Mike Caplinger, Malin Space Science Systems September 1994
Annual changes in temperature on a planet are caused by a combination of two factors: axial tilt and variable distance from the Sun. On Earth, axial tilt determines nearly all of the annual variation, because Earth's orbit is nearly circular. But Mars has the highest orbital eccentricity of any planet except Mercury and Pluto; the distance from the Sun to Mars varies from 1.64 AU to 1.36 AU over a martian year. This large variation, combined with an axial tilt slightly greater than Earth's, gives rise to seasonal changes far greater than those we experience even in the coldest areas on our own planet.
The temperature of a location on a planet is largely determined by the amount of sunlight falling on that location. If planets had no axial tilt, then the temperature would be greatest at the equator, where sunlight falls most directly, and would drop towards the poles. However, if the planet has axial tilt, the angle at which sunlight falls on a point will change throughout the year. For example, the poles will be in darkness for half the year, and in sunlight the other half.
The effect of the axial tilt of Mars can be seen in the following image. The topmost image shows the vernal equinox, or start of spring in the northern hemisphere, when the sun falls directly at the equator. On the left is the summer solstice, when the pole is in sunlight during the entire day. At the bottom is the autumnal equinox, when the sun again falls directly at the equator, and finally on the right is the winter solstice, when the north pole is in continuous darkness.
Note that the solstices and equinoxes are named for the seasons in the northern hemisphere; conditions are reversed in the southern hemisphere. Scientists studying seasonal changes on Mars often use the solar longitude (also known as L sub s or Ls), to indicate the season. Ls is the angle from the Mars-Sun line to the Mars-Sun line at the vernal equinox, so at the vernal equinox, Ls is 0. For example, at the summer solstice, Ls is 90, and at the winter solstice, Ls is 270.
Annual variations, such as the growing and shrinking of the polar caps, have been observed from Earth for hundreds of years, although it was not until spacecraft visited the Red Planet that it was recognized that these variable caps are not composed of water, but of carbon dioxide (CO2) frost. During the polar darkness, temperatures drop below the point at which CO2, the primary constituent of the martian atmosphere, turns from a gas to a solid. So much carbon dioxide freezes out of the atmosphere that the global atmospheric pressure decreases by 25%.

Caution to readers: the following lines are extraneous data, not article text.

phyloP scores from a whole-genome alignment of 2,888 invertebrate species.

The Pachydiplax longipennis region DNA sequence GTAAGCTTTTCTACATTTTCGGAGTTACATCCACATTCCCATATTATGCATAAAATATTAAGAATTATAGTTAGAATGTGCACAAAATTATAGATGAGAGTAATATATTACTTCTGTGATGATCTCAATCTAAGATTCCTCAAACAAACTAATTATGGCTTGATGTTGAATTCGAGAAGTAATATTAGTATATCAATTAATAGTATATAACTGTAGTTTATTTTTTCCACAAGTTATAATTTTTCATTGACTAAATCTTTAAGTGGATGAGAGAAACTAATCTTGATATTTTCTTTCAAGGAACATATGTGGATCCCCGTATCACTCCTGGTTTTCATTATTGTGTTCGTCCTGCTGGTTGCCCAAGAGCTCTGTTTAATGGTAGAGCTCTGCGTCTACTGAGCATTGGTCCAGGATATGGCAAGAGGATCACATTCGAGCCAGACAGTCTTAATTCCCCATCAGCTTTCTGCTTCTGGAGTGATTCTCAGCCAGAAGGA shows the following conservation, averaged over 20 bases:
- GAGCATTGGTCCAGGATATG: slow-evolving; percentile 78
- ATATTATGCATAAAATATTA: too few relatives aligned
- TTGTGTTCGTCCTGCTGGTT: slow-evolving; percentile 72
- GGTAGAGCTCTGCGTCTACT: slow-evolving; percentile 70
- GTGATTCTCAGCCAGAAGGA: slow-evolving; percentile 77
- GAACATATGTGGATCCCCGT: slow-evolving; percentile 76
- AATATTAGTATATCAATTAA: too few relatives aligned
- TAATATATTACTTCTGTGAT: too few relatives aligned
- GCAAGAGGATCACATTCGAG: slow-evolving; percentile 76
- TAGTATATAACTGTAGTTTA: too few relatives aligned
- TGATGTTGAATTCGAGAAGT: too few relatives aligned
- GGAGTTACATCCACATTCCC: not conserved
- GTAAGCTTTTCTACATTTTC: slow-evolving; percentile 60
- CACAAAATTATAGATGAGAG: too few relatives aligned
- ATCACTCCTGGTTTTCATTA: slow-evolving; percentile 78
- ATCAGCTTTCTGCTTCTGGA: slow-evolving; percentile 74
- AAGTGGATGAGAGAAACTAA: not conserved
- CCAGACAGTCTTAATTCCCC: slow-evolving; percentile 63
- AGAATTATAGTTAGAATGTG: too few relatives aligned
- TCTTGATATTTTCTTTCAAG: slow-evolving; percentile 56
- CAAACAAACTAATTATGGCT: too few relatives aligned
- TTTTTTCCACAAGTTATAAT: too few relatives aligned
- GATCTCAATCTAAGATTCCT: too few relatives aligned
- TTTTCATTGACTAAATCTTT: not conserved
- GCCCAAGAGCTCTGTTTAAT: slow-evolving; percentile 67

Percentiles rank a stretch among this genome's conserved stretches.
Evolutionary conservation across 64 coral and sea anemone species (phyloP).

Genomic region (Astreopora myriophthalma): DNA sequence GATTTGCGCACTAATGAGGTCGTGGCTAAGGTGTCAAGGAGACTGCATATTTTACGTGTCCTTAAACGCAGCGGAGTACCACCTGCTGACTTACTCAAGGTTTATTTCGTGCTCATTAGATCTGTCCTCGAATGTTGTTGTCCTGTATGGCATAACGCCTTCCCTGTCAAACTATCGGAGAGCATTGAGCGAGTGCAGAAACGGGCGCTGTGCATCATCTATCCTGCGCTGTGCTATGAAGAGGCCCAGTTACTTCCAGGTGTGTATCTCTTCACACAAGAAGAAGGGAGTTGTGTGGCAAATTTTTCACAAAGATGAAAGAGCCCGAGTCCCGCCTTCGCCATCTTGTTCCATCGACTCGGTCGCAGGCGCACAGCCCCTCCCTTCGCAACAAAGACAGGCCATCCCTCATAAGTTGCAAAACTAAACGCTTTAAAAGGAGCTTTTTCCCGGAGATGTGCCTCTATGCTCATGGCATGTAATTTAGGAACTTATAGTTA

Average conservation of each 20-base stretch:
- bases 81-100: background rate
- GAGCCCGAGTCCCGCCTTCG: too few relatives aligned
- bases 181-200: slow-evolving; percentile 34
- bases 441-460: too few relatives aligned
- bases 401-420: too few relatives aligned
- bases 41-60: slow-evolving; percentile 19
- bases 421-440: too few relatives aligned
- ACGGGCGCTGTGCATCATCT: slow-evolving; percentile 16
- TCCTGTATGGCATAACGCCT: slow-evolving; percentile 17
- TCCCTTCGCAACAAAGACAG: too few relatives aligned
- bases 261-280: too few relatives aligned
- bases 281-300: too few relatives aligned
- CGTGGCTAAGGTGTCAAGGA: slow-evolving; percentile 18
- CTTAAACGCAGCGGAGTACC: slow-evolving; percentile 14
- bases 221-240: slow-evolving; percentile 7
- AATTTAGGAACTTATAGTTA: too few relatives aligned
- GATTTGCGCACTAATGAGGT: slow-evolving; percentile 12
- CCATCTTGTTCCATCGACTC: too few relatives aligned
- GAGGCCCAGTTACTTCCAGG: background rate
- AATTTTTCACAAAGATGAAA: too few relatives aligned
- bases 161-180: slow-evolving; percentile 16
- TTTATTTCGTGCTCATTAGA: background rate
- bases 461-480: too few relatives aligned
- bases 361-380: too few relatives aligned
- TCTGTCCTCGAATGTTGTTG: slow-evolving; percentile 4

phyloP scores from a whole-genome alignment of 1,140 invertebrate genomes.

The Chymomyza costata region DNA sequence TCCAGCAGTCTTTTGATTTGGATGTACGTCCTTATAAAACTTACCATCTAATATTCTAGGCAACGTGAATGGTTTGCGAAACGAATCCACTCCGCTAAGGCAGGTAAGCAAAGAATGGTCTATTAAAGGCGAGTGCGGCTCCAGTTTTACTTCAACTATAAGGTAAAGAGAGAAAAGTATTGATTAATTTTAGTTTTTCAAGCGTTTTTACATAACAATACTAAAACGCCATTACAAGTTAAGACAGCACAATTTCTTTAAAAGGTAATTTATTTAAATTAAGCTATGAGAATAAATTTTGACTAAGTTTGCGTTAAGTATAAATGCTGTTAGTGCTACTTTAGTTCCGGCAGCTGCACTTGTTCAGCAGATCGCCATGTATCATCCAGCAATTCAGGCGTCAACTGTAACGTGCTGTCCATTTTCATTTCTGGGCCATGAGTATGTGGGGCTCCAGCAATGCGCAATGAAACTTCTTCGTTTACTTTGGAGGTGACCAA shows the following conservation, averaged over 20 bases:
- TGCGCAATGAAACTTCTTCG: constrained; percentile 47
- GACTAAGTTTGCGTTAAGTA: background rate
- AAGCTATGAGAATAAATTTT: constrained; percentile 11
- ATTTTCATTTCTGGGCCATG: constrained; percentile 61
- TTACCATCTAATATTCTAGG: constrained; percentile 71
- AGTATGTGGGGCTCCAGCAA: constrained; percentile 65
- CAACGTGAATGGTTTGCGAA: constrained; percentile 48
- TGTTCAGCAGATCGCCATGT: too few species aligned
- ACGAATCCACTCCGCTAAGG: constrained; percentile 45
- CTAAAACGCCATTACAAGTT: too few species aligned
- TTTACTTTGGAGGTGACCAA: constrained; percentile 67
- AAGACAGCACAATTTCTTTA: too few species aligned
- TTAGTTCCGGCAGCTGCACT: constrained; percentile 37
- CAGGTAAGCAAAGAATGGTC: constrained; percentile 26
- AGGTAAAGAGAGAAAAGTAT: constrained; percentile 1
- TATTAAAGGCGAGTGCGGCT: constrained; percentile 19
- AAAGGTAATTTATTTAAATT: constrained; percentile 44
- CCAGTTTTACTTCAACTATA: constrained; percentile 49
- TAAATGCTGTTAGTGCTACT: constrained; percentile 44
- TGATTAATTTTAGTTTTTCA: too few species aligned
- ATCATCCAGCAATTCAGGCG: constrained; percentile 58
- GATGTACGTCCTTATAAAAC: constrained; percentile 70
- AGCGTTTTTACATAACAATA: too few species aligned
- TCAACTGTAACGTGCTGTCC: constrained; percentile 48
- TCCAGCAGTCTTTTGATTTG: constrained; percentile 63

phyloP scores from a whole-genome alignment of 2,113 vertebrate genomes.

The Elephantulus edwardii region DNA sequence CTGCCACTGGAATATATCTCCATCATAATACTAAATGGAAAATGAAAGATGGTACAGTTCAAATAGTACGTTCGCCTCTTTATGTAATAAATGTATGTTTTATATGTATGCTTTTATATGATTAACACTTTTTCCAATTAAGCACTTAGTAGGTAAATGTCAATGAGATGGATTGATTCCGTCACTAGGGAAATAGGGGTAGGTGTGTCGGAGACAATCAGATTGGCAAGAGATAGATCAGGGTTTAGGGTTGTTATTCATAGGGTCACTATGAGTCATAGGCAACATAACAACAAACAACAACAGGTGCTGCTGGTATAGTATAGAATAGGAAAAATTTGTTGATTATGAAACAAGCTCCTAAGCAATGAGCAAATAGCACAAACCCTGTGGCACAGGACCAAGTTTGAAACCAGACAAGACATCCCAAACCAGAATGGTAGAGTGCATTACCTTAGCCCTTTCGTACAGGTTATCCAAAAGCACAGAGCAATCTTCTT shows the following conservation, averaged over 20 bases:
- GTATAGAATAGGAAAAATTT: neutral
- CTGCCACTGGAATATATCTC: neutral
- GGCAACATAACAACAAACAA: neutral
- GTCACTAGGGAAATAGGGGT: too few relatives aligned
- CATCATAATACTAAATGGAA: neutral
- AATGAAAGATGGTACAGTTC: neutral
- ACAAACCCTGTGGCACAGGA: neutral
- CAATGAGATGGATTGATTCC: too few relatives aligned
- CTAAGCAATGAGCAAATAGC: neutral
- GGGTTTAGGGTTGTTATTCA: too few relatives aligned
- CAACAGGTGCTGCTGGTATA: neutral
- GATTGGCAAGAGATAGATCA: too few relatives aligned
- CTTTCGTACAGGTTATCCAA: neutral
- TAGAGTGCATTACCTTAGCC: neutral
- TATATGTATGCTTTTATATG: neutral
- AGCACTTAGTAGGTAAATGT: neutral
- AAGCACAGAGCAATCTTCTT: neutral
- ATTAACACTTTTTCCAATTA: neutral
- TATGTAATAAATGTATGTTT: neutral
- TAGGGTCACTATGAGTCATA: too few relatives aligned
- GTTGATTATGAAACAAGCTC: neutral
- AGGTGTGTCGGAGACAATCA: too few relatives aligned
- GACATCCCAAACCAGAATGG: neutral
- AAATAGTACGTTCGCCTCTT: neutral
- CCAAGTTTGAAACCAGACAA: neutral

We can see this variation in measurements taken by Viking Lander 1. This table, of average atmospheric pressure over the course of three martian years, shows that the pressure at VL1 changes from less than 7 millibars (mb) to almost 9 millibars over a year.
day of year pressure (mb) ---- -------- 0 8.0 57 8.25 114 8.4 172 7.75 229 7.0 286 6.9 343 7.25 400 8.0 458 8.8 515 8.9 572 8.5 629 8.0
The atmospheric pressure is controlled by a complex balance between the cold and warm pole. When the south pole is in total darkness, the north pole is experiencing continuous sunlight, so we might expect that the pressure would stay roughly constant over the year, as CO2 vaporized at one pole only to freeze at the other. However, remember the eccentricity of Mars' orbit -- this causes the solar input when one pole is in sunlight to be significantly different than that when the other pole is in sunlight. We can plot the solar input, or insolation, as a function of time in the martian year (horizontal axis, with the start of northern spring at the left) vs. latitude (vertical axis, with the south pole at the bottom.) Blue indicates the least insolation, and red the most.
Insolation at noon
Pressure at VL1
Note that the insolation image shows that summer in the southern hemisphere is much warmer than summer in the northern hemisphere, because Mars is farther from the Sun during northern summer. (In contrast, the eccentricity of Earth's orbit is low, and although Earth is actually closer to the Sun during northern winter, the effect of the small variation in solar distance is not noticable.)
Below the insolation plot, we have plotted the pressure at VL1 as a smooth curve. Note that it reaches a maximum during southern spring and summer, has its deepest minimum near the end of southern winter, and has a smaller minimum at the start of northern spring.
In 1977, Viking Orbiter 2 acquired sporadic coverage of the recession of the southern polar cap. Using software developed for Mars Observer Camera (MOC) mission planning, I took 300 VO2 images and constructed the following crude "movie" of the cap shrinking. (Unfortunately, variability in lighting and resolution caused by the eccentricity of VO2's orbit, and the use of different filters and exposure times, make the quality of these mosaics rather poor. In 1998, we hope to make a one-frame-per-day movie of the cap recession, in color and with uniform resolution and brightness, using MOC2 data from Mars Global Surveyor.)
Orbit 142 Ls 183.1 1/9/1977
Orbit 161 Ls 195.2 1/30/1977
Orbit 163 Ls 196.5 2/7/1977
Orbit 241 Ls 247.0 4/24/1977
Orbit 267 Ls 262.2 5/19/1977
Orbit 287 Ls 274.5 6/7/1977
Orbit 292 Ls 277.5 6/11/1977
Orbit 313 Ls 289.7 7/1/1977
Orbit 335 Ls 302.2 7/22/1977
Orbit 348 Ls 306
Orbit 352 Ls 311.8 8/7/1977
Orbit 402 Ls 338.2 9/23/1977Mike Caplinger (email@example.com)